Day 7 of #1000wordsofsummer 2022
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Today you will write 1000 words. Because it’s about you, this is all about you, and you are motivated and ready to do this for yourself. This is you, rolling up your sleeves, sitting up straight, cracking your knuckles, and getting down to business. This is you, showing up for the work, the writing, the words. You have a complete sense of ownership of your ideas and dreams and feelings and they are all heading in one direction. The page.
By the way I say all these things and I absolutely mean them but also I should acknowledge we’ve been doing this for a week at this point and I know: it’s hard. But still, I believe you, we, all of us can do this. You’re here for a reason. So don’t stop. You got this.
Our guest contributor today is Chris Gonzales, who wrote the one of my favorite debuts in recent memory, I’m Not Hungry but I Could Eat, which destroyed me in the best possible ways. His stories were messy and sad but funny and full of hope and heart and just absolutely my favorite kind of fiction to read. He is also great on twitter. His charitable donation is going to Black & Pink.
Here’s Chris on why he writes fiction:
“Of all the questions I get asked about my writing, two are the most common: How much of it actually happened? and How did you start writing fiction?
To which I usually respond:
1) All of it’s true; none of it happened.
2) I am a failed essayist.
Lately, I’m not excited about documenting the narrative reality of my own life. It’s all fairly mundane. I wake up most mornings groggy and irate about the world, tend to my 9-5 job out of obligation and financial need, and then, if I’m lucky, I might spend time with friends, drinking, laughing, sometimes crying. Mostly, though, deep pockets of my day are devoted to swapping Tweets and TikToks or bonding over little heartbreaks in bubbled chat boxes. Wash, rinse, pop a melatonin, and repeat.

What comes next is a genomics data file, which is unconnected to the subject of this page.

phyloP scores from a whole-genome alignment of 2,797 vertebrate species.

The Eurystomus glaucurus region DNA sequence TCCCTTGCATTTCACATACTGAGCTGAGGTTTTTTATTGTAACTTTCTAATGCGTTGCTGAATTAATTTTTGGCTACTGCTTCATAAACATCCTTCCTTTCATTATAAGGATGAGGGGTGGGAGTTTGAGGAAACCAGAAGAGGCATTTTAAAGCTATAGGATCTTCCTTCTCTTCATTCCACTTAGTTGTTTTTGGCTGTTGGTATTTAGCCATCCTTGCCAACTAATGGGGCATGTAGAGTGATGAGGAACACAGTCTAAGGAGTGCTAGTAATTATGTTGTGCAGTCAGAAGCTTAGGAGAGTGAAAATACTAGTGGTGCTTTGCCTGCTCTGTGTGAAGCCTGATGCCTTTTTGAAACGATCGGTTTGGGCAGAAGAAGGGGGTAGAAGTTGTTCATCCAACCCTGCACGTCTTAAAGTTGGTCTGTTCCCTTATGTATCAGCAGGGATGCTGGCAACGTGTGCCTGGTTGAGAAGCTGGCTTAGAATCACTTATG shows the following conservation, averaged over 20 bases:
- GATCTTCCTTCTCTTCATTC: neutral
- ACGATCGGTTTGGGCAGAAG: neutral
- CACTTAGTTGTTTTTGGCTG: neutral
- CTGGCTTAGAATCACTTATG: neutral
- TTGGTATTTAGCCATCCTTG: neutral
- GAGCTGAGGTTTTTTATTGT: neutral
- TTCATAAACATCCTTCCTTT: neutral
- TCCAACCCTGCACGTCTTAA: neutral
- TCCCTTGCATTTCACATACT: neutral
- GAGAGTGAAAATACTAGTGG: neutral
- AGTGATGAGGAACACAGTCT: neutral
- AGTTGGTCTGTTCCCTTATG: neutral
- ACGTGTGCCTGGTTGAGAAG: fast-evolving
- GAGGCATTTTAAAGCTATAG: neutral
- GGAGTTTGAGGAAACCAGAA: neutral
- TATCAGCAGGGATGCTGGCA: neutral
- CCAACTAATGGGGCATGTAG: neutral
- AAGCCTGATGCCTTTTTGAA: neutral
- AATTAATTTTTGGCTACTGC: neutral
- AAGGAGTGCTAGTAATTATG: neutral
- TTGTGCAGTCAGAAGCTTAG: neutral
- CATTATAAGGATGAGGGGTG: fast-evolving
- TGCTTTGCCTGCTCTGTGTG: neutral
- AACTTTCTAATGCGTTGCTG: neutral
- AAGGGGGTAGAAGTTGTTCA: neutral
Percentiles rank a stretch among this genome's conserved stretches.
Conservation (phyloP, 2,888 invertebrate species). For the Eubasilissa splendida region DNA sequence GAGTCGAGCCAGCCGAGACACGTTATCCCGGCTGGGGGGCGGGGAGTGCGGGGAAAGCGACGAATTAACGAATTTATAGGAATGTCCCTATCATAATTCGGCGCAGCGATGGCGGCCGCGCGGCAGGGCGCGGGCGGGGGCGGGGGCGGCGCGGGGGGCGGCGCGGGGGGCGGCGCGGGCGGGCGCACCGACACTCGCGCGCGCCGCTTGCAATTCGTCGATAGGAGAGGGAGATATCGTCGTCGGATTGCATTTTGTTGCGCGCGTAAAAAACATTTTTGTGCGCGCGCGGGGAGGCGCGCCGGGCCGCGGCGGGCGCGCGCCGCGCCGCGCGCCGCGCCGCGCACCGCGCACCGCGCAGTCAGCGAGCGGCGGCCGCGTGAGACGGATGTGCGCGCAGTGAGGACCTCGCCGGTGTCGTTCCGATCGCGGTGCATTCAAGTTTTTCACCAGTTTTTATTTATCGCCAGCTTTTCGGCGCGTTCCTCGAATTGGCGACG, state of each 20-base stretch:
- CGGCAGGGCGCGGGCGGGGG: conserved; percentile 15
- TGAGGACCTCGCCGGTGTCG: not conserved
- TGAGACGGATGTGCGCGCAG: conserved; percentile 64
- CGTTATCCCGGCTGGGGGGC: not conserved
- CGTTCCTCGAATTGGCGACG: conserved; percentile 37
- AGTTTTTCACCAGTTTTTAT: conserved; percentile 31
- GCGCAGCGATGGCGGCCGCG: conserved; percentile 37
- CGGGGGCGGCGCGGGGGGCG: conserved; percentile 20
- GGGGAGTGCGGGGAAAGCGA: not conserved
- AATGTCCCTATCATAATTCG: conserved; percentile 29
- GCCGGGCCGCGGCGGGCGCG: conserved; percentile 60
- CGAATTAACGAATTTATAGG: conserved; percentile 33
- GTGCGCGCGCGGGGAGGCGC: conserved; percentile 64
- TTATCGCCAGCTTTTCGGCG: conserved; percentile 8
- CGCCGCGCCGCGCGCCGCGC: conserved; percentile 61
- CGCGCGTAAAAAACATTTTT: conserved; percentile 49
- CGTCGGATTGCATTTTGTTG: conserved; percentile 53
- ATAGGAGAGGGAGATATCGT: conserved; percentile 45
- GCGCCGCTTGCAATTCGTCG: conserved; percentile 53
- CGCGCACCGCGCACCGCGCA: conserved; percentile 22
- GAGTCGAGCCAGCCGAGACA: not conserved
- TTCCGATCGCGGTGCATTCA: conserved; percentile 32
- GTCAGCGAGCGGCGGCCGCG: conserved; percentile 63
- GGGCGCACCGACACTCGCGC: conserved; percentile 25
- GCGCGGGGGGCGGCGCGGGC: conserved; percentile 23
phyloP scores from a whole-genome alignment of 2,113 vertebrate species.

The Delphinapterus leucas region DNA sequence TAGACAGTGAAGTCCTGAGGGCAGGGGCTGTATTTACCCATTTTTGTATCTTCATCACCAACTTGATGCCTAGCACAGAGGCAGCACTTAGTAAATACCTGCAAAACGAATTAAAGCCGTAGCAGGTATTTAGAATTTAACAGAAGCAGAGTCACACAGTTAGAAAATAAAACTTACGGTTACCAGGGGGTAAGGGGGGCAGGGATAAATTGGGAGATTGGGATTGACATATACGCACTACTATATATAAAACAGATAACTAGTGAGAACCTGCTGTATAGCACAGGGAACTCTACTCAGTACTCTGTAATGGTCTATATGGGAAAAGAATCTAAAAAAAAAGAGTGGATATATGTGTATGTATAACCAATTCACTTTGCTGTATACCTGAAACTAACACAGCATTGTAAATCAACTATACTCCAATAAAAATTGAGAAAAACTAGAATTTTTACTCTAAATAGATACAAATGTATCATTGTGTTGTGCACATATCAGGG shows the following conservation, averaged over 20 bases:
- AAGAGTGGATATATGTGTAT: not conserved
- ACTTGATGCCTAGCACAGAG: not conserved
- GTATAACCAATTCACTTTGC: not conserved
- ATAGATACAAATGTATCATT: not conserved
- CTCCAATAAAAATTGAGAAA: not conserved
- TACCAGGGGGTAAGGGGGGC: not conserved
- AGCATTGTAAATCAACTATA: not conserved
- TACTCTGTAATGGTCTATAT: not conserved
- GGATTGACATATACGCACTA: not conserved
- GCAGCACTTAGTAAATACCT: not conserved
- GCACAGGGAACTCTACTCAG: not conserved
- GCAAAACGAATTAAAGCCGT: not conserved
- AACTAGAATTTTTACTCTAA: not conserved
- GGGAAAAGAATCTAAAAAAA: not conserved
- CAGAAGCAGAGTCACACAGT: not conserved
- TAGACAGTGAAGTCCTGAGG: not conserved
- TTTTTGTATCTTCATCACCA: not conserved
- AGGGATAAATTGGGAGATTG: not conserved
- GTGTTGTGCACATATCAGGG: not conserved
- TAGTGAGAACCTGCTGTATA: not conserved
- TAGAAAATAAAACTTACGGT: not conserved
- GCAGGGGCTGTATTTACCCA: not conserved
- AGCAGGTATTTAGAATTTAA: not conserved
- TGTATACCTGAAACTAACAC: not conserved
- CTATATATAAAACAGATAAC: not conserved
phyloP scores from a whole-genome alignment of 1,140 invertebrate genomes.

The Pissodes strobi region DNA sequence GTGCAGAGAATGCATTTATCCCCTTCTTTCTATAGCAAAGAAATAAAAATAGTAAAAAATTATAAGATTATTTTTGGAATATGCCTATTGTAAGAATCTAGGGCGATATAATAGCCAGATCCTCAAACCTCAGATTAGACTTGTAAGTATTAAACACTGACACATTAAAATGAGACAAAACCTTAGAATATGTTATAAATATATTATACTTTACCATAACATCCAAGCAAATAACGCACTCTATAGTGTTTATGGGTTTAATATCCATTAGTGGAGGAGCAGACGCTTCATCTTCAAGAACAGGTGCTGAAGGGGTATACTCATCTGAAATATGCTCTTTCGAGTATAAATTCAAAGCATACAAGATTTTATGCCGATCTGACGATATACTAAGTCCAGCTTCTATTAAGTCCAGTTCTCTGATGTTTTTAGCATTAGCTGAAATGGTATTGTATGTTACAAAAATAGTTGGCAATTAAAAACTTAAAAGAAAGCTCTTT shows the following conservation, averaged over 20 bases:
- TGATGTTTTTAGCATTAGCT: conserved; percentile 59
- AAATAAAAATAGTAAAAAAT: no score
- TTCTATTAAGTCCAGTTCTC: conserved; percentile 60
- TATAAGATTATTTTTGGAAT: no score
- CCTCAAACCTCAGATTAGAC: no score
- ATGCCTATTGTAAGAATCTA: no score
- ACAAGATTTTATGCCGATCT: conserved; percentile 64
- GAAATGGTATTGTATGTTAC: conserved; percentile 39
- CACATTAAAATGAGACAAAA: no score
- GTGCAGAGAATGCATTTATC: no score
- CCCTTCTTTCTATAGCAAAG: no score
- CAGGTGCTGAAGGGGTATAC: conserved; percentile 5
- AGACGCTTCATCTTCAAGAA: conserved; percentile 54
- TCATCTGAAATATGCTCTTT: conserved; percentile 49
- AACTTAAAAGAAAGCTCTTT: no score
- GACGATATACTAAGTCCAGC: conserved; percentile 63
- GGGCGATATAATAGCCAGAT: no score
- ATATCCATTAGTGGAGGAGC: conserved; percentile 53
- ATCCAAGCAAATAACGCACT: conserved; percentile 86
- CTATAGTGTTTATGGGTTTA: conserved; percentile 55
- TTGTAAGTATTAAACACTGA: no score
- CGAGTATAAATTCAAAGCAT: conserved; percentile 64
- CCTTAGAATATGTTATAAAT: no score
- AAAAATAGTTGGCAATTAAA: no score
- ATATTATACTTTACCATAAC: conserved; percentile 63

When I write, I’m searching for meaning in all this bland, everydayness. This fog of same same, dear God it’s all the same.
I choose fiction because with it I am able to crack the mundane wide open beneath a microscope. I can study its pulsing threads, the connective tissue between seemingly isolated events that have occurred across my life. They are the thorny bits that stick to the back of my brain or lodge themselves painfully in the fibers of my heart. I tweeze them out and begin the process of fabrication, expanding upon fact-checkable truths. I smudge and blur; I obfuscate. I create pathways for my characters where in real life I only remember a dead-end. I step into the space of what-ifs and what-might-have-beens, navigating alleyways I’d never dare go down but now find myself braver, bolder. I confront past heartaches and loneliness and longings and despairs to find joy. Real joy.
I suppose I’m saying that writing gives me a second chance to live unfettered by insecurity or self-doubt. To do away with years of regret. To manage an anxious brain that never stops rattling. It’s not about catharsis or suppression; it’s about embracing all the mucky parts of myself, holding myself steady when the world feels anything but.
Writing keeps me going.”